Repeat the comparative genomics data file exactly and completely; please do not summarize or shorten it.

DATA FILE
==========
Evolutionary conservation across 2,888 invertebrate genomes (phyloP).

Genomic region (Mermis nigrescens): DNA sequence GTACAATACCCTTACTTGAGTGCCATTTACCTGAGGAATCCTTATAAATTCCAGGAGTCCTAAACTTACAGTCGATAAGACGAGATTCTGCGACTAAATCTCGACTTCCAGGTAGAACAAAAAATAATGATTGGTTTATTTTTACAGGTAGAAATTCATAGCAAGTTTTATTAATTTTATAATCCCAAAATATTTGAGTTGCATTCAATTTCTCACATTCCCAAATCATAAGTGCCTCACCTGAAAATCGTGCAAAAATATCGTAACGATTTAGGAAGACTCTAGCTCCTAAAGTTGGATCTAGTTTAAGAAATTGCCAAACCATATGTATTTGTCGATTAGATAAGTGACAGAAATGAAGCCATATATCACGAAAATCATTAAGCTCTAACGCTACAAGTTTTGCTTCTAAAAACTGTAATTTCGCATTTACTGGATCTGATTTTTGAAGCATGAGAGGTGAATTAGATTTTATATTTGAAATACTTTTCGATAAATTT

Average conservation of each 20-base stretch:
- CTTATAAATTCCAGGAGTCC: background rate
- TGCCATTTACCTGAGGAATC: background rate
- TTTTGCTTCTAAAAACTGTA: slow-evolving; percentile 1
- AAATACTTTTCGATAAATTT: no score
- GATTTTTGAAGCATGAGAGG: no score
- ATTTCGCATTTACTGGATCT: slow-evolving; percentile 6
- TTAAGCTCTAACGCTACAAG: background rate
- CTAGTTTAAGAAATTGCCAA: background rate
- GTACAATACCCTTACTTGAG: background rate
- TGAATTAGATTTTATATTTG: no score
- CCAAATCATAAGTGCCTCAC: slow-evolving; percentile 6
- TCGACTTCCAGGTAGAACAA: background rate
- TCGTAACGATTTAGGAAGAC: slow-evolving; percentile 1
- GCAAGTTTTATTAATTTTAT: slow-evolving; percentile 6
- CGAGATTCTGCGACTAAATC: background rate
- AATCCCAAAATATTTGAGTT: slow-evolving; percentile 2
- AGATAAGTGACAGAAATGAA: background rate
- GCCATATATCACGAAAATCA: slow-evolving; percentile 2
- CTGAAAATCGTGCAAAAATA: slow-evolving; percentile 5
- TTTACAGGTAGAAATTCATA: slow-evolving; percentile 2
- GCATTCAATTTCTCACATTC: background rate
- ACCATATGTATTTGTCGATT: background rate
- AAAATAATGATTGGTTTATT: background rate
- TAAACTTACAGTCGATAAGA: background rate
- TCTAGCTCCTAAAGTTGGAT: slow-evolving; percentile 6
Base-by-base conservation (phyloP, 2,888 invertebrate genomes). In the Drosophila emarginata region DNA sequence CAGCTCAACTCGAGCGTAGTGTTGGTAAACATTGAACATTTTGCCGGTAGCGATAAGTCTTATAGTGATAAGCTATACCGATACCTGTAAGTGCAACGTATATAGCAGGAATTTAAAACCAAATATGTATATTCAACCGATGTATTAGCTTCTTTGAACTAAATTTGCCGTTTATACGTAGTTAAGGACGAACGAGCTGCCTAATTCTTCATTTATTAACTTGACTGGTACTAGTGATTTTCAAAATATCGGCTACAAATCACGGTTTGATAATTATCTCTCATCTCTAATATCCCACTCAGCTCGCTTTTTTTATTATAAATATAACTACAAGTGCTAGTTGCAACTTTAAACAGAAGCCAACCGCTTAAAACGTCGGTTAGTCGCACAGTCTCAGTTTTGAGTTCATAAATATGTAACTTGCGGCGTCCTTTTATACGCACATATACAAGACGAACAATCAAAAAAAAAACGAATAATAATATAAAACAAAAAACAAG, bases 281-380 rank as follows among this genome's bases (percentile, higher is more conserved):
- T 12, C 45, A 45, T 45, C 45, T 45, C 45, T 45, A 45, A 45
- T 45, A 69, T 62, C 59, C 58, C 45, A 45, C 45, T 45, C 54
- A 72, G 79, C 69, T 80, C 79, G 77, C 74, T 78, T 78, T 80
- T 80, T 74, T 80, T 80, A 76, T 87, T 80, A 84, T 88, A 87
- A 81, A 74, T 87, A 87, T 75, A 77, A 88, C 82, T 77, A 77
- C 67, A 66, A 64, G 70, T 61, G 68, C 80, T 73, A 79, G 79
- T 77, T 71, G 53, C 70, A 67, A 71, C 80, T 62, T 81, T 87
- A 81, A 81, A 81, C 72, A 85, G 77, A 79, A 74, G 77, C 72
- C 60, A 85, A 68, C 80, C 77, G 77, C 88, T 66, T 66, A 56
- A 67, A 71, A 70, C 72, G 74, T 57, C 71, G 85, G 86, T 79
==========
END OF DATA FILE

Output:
Evolutionary conservation across 2,888 invertebrate genomes (phyloP).

Genomic region (Mermis nigrescens): DNA sequence GTACAATACCCTTACTTGAGTGCCATTTACCTGAGGAATCCTTATAAATTCCAGGAGTCCTAAACTTACAGTCGATAAGACGAGATTCTGCGACTAAATCTCGACTTCCAGGTAGAACAAAAAATAATGATTGGTTTATTTTTACAGGTAGAAATTCATAGCAAGTTTTATTAATTTTATAATCCCAAAATATTTGAGTTGCATTCAATTTCTCACATTCCCAAATCATAAGTGCCTCACCTGAAAATCGTGCAAAAATATCGTAACGATTTAGGAAGACTCTAGCTCCTAAAGTTGGATCTAGTTTAAGAAATTGCCAAACCATATGTATTTGTCGATTAGATAAGTGACAGAAATGAAGCCATATATCACGAAAATCATTAAGCTCTAACGCTACAAGTTTTGCTTCTAAAAACTGTAATTTCGCATTTACTGGATCTGATTTTTGAAGCATGAGAGGTGAATTAGATTTTATATTTGAAATACTTTTCGATAAATTT

Average conservation of each 20-base stretch:
- CTTATAAATTCCAGGAGTCC: background rate
- TGCCATTTACCTGAGGAATC: background rate
- TTTTGCTTCTAAAAACTGTA: slow-evolving; percentile 1
- AAATACTTTTCGATAAATTT: no score
- GATTTTTGAAGCATGAGAGG: no score
- ATTTCGCATTTACTGGATCT: slow-evolving; percentile 6
- TTAAGCTCTAACGCTACAAG: background rate
- CTAGTTTAAGAAATTGCCAA: background rate
- GTACAATACCCTTACTTGAG: background rate
- TGAATTAGATTTTATATTTG: no score
- CCAAATCATAAGTGCCTCAC: slow-evolving; percentile 6
- TCGACTTCCAGGTAGAACAA: background rate
- TCGTAACGATTTAGGAAGAC: slow-evolving; percentile 1
- GCAAGTTTTATTAATTTTAT: slow-evolving; percentile 6
- CGAGATTCTGCGACTAAATC: background rate
- AATCCCAAAATATTTGAGTT: slow-evolving; percentile 2
- AGATAAGTGACAGAAATGAA: background rate
- GCCATATATCACGAAAATCA: slow-evolving; percentile 2
- CTGAAAATCGTGCAAAAATA: slow-evolving; percentile 5
- TTTACAGGTAGAAATTCATA: slow-evolving; percentile 2
- GCATTCAATTTCTCACATTC: background rate
- ACCATATGTATTTGTCGATT: background rate
- AAAATAATGATTGGTTTATT: background rate
- TAAACTTACAGTCGATAAGA: background rate
- TCTAGCTCCTAAAGTTGGAT: slow-evolving; percentile 6
Base-by-base conservation (phyloP, 2,888 invertebrate genomes). In the Drosophila emarginata region DNA sequence CAGCTCAACTCGAGCGTAGTGTTGGTAAACATTGAACATTTTGCCGGTAGCGATAAGTCTTATAGTGATAAGCTATACCGATACCTGTAAGTGCAACGTATATAGCAGGAATTTAAAACCAAATATGTATATTCAACCGATGTATTAGCTTCTTTGAACTAAATTTGCCGTTTATACGTAGTTAAGGACGAACGAGCTGCCTAATTCTTCATTTATTAACTTGACTGGTACTAGTGATTTTCAAAATATCGGCTACAAATCACGGTTTGATAATTATCTCTCATCTCTAATATCCCACTCAGCTCGCTTTTTTTATTATAAATATAACTACAAGTGCTAGTTGCAACTTTAAACAGAAGCCAACCGCTTAAAACGTCGGTTAGTCGCACAGTCTCAGTTTTGAGTTCATAAATATGTAACTTGCGGCGTCCTTTTATACGCACATATACAAGACGAACAATCAAAAAAAAAACGAATAATAATATAAAACAAAAAACAAG, bases 281-380 rank as follows among this genome's bases (percentile, higher is more conserved):
- T 12, C 45, A 45, T 45, C 45, T 45, C 45, T 45, A 45, A 45
- T 45, A 69, T 62, C 59, C 58, C 45, A 45, C 45, T 45, C 54
- A 72, G 79, C 69, T 80, C 79, G 77, C 74, T 78, T 78, T 80
- T 80, T 74, T 80, T 80, A 76, T 87, T 80, A 84, T 88, A 87
- A 81, A 74, T 87, A 87, T 75, A 77, A 88, C 82, T 77, A 77
- C 67, A 66, A 64, G 70, T 61, G 68, C 80, T 73, A 79, G 79
- T 77, T 71, G 53, C 70, A 67, A 71, C 80, T 62, T 81, T 87
- A 81, A 81, A 81, C 72, A 85, G 77, A 79, A 74, G 77, C 72
- C 60, A 85, A 68, C 80, C 77, G 77, C 88, T 66, T 66, A 56
- A 67, A 71, A 70, C 72, G 74, T 57, C 71, G 85, G 86, T 79